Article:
The USDA NASS puts 4% of the soybean crop as planted by Monday of this week.
Soybean that has emerged is at risk of being frozen off below the cotyledons. If the plants are frozen off below the cotyledons, they will die. If the node at the cotyledon remains, they have a chance of surviving and recovering.
If after five days of excellent growing weather, new leaves are observed, those plants should make a full recovery and no yield loss is expected from those plants. Final stands of 70,000 plants per acre or more would not need to be replanted.
Soybean that is germinating has a shoot growing towards the soil surface. That cold weather could send shoots downward. These conditions often result in “corkscrew” plants that may not make it to the surface. The germinating plant is relying on the seed for its energy until the shoot reaches sunlight and photosynthesis takes place. When the shoots corkscrew, the plant often runs out of energy before reaching the surface.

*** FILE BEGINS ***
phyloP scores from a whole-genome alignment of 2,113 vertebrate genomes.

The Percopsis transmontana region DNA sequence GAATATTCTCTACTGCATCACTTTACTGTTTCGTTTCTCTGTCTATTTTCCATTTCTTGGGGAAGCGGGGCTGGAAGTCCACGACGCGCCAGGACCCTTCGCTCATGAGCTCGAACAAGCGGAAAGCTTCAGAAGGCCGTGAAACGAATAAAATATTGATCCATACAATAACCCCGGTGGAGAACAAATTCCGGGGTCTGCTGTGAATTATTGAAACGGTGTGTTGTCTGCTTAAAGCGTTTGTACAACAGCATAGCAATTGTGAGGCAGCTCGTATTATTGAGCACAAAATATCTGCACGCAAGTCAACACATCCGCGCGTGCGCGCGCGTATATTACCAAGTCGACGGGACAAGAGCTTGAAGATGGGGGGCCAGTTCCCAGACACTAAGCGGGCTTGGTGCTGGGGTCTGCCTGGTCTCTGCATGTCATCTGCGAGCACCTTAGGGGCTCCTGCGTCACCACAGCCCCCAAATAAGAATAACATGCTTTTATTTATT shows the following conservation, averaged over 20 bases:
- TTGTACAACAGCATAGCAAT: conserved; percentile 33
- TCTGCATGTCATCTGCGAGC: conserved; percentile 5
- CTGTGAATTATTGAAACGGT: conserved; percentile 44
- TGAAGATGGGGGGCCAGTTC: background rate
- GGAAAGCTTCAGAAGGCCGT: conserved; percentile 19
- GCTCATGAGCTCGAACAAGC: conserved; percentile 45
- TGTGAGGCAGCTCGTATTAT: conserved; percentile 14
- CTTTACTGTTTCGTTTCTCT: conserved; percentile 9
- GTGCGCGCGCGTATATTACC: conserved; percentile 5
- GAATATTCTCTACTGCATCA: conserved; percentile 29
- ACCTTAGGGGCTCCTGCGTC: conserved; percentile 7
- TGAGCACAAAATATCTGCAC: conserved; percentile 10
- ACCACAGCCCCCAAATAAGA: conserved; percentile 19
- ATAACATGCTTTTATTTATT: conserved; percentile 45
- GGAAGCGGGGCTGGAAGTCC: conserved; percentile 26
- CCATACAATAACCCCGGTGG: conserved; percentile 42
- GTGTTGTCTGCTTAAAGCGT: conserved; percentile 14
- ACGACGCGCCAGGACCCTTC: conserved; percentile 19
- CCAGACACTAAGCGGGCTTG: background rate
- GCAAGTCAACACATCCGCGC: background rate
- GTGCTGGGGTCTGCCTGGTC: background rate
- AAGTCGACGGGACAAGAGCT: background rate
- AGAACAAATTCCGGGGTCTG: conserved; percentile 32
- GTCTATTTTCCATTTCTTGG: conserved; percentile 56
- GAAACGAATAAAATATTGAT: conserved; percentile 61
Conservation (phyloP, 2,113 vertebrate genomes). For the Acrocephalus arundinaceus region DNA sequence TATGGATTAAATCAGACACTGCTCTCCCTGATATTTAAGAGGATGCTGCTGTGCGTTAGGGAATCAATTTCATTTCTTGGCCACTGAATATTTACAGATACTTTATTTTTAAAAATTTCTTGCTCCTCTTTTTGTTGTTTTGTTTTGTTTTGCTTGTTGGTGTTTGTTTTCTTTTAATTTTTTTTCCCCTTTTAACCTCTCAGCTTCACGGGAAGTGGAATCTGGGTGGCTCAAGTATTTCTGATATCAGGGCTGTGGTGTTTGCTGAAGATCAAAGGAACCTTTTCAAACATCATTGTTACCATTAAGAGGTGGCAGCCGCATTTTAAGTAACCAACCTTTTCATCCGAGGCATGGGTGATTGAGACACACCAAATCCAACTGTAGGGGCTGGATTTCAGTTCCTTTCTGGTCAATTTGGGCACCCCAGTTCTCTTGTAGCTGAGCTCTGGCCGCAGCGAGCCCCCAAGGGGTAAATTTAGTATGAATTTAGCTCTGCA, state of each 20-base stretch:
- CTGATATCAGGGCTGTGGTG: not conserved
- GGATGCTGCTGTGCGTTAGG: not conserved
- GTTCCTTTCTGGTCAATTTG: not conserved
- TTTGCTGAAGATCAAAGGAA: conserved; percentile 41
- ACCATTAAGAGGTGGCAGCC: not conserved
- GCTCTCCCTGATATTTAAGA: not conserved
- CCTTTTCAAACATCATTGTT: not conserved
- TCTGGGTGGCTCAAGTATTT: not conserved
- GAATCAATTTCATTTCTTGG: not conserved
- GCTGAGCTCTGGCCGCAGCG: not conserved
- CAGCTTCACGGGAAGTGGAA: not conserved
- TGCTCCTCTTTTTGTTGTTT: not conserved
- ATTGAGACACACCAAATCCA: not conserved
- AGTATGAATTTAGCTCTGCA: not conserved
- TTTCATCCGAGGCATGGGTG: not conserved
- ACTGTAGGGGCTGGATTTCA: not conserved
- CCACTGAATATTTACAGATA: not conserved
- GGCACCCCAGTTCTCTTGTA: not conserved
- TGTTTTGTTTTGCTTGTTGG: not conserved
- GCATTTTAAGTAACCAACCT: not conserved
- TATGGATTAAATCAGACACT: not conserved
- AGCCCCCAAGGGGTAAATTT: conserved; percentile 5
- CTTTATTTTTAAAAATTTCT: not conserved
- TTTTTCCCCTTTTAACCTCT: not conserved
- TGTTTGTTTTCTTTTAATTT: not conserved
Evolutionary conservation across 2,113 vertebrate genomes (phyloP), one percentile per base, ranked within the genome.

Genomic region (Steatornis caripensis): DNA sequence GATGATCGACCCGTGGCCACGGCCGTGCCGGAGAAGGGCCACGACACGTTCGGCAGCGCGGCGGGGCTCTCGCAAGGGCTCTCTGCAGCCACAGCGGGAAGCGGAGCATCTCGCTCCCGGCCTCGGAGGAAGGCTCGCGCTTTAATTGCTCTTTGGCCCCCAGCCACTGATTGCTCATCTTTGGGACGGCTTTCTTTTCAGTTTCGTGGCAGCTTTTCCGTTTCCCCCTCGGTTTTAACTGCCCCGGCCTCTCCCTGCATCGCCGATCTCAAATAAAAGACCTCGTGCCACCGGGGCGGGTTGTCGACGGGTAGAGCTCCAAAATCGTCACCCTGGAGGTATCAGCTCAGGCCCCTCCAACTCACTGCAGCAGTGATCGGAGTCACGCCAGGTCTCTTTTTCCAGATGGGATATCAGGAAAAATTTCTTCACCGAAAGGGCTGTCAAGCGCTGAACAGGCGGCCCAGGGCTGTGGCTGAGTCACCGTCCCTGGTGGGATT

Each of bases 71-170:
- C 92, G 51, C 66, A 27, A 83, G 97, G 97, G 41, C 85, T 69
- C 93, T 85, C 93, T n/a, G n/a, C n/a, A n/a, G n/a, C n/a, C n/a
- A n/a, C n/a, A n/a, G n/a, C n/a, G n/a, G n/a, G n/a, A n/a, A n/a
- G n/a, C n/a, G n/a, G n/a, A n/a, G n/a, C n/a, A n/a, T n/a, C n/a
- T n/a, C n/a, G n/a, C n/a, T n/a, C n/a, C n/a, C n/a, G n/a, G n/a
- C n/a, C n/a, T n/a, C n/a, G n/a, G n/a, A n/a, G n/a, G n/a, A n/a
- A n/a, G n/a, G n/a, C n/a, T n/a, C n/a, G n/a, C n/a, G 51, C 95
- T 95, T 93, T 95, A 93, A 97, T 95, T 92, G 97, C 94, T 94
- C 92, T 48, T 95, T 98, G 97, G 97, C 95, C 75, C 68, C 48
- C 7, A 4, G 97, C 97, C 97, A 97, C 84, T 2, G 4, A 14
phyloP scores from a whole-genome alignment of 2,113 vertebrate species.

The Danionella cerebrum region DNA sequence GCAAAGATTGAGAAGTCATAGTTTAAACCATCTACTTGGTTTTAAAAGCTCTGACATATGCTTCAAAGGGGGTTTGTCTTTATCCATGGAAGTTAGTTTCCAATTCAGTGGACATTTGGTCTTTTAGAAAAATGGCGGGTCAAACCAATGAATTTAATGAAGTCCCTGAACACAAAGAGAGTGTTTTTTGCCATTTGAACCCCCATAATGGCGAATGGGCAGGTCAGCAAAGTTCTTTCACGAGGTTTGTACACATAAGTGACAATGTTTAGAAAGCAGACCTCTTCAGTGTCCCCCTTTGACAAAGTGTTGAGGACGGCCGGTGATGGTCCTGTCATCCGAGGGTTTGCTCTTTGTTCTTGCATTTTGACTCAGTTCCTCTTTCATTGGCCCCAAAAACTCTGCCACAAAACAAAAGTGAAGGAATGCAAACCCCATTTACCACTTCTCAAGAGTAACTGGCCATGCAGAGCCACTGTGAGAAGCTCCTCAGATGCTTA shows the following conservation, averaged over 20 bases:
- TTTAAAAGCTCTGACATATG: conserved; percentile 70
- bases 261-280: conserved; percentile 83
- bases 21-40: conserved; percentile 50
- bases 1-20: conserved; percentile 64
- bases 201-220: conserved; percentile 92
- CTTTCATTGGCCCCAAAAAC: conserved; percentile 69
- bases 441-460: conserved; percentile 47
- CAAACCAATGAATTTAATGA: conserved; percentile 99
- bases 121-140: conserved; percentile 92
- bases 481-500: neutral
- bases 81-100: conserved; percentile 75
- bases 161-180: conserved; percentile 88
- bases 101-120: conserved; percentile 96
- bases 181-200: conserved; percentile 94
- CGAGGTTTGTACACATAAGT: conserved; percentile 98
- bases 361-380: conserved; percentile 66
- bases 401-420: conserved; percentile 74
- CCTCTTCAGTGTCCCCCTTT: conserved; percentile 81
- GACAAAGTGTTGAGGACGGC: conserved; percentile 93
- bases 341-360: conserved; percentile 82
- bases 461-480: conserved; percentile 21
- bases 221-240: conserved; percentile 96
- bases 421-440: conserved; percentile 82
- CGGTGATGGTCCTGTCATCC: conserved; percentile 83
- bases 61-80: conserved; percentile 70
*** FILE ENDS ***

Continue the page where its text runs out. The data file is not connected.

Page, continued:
Soybeans being planted today are at risk of taking in very cold water. The water temps are likely going to be below germination temps. Swollen seeds that are too cold to germinate often become dead seeds. If farmers are planting today and tomorrow, just have them be ready for replanting.
If they can, they want to pick seed that has high seed vigor. This rating does not appear on most seed tags. If they can get those numbers for their seed lots, then they can plant the seeds with the highest vigor. Seed vigor is an indicator of how well seeds germinate in stressful conditions.
Because they will not be able to get seed vigor numbers on many of their seeds, they probably should pick the seed that has the best replant offers.
We all will scout immediately and that will not tell us much. We need about five days of warmer weather and excellent growing conditions before we will know the extent of the damage and see signs of recovery.